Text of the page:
After being found guilty of conspiring with book publishers to raise e-book prices, Apple has dodged an $840 million claim in damages by agreeing to settle out of court with states and consumers.

The price fixing case was set to go to trial next month, but that is no longer necessary as Apple has decided to pay plaintiffs an undisclosed amount to settle the case. District Judge Denise Cote of the U.S. district court for the southern district of New York issued an order Monday that gave Apple and plaintiffs one month to seek approval for the settlement. However, Apple's motion for appeal will continue to stand until the court places its stamp of approval on the settlement.

Steven Berman, head of class action law firm Hagens Berman, which represented the plaintiffs, said Apple would have been made to pay at least $840 million in damages, which is three times more than what Apple is estimated to have earned from its e-book pricing scheme. However, in a phone interview with Bloomberg, Berman said he filed a memorandum of understanding with the court under seal, which means he cannot speak about the details of the settlement.

Last year, Cote ruled that Apple was guilty of colluding with five book publishers, including Hachette, HarperCollins, Macmillan, Penguin and Simon & Schuster, in a move that will drive the prices of e-books way above Amazon's rock-bottom prices. The judge said it's not the use of the agency model, where Apple lets publishers decide the price of the e-books and earns a commission at the expense of customers that has gotten the iPhone maker in trouble with the law. It is what Cote calls Apple's conspiring with publishers to prevent Amazon from offering the $9.99 price point that publishers dread by imposing the same agency model arrangements with Amazon.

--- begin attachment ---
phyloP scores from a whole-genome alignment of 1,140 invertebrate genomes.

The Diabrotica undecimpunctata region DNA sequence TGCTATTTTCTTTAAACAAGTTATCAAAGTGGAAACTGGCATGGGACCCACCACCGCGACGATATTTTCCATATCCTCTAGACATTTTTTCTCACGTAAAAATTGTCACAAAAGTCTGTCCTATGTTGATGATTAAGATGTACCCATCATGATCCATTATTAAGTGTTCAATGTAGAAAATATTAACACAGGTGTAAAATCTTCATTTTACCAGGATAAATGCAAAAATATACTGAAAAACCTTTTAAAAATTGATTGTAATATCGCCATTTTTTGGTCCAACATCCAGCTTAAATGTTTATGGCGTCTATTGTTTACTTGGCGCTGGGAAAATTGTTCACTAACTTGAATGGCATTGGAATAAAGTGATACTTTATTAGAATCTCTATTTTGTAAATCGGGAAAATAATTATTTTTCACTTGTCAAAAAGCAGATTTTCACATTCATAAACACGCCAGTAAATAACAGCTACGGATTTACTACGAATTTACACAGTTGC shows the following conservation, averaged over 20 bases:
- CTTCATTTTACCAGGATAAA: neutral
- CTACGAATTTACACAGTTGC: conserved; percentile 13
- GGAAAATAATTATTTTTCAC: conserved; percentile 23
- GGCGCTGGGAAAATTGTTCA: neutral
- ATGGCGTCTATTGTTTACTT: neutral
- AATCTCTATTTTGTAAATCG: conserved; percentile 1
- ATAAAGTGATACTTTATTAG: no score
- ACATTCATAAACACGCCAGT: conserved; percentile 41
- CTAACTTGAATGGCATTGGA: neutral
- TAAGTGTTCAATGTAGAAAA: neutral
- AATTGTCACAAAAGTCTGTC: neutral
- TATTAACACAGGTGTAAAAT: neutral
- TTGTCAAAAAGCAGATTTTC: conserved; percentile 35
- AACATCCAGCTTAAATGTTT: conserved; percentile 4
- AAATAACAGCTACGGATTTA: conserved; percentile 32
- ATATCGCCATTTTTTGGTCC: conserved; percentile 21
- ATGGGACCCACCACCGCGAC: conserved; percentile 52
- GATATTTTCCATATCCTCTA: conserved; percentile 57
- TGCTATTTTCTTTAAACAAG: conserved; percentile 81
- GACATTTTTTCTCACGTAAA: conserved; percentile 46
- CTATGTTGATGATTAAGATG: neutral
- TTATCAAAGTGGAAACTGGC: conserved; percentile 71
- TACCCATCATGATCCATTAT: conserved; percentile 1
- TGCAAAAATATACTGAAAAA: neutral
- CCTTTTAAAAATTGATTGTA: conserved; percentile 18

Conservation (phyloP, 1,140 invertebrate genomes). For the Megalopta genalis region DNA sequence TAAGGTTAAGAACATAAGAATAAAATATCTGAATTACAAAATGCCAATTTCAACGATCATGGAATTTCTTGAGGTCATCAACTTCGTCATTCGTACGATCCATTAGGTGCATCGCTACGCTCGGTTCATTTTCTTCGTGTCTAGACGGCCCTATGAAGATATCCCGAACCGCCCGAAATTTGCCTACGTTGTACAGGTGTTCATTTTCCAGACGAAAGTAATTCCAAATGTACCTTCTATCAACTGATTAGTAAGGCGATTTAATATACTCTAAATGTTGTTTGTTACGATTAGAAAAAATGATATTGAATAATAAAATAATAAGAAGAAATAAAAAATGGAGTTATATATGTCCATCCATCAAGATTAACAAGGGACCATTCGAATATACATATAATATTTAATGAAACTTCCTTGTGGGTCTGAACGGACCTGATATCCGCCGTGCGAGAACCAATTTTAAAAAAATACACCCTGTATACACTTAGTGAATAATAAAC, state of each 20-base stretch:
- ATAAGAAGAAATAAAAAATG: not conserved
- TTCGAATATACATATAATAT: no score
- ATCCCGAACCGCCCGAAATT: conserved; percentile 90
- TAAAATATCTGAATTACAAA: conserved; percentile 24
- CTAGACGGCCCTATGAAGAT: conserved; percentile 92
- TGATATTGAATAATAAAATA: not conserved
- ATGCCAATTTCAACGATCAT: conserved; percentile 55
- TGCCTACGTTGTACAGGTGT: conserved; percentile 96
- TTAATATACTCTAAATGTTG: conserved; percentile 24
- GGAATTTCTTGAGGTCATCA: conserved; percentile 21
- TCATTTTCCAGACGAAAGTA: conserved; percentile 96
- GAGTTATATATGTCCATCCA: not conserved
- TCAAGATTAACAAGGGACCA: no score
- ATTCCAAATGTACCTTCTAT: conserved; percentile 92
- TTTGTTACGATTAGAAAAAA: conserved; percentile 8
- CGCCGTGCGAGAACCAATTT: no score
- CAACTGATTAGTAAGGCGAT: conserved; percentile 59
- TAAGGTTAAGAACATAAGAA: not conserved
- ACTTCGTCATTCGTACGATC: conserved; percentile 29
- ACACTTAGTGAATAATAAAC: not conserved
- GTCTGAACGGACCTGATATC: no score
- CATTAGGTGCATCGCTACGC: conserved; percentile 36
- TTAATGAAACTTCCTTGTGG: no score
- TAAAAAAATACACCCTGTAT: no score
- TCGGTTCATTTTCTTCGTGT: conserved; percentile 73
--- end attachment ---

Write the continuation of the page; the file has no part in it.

In her ruling, Cote said that Apple's scheme drove e-book prices up by 50% or more for a single title, eventually passing the cost to the consumer while publishers earn the same amount as they would with Amazon and Apple takes a 30% commission. She said the ruling was based partly on Apple founder Steve Jobs' statements, which Cote said was evident of "conspiratorial knowledge and intent."

The statements come from a series of email exchanges [pdf] between jobs and HarperCollins chief James Murdoch, where Jobs said that the $9.99 price point set by Amazon is "eroding the value perception" of books and that Murdoch had no other alternatives but to work with Apple or try its luck with Amazon, which Jobs said will eventually drive e-book prices even further. This was also confirmed by Jobs' biographer Walter Isaacson, who said that the Apple visionary told reporters: "We'll go to the agency model, where you set the price, and we get our 30 percent, and yes, the customer pays a little more, but that's what you want anyway."

Apple declined to comment on the settlement. When the court ruled Apple guilty last year, chief executive Tim Cook said Apple will continue to fight because it has done nothing wrong.

"The e-book case to me is bizarre," Cook said. "We've done nothing wrong there, and so we're taking a very principled position of this."

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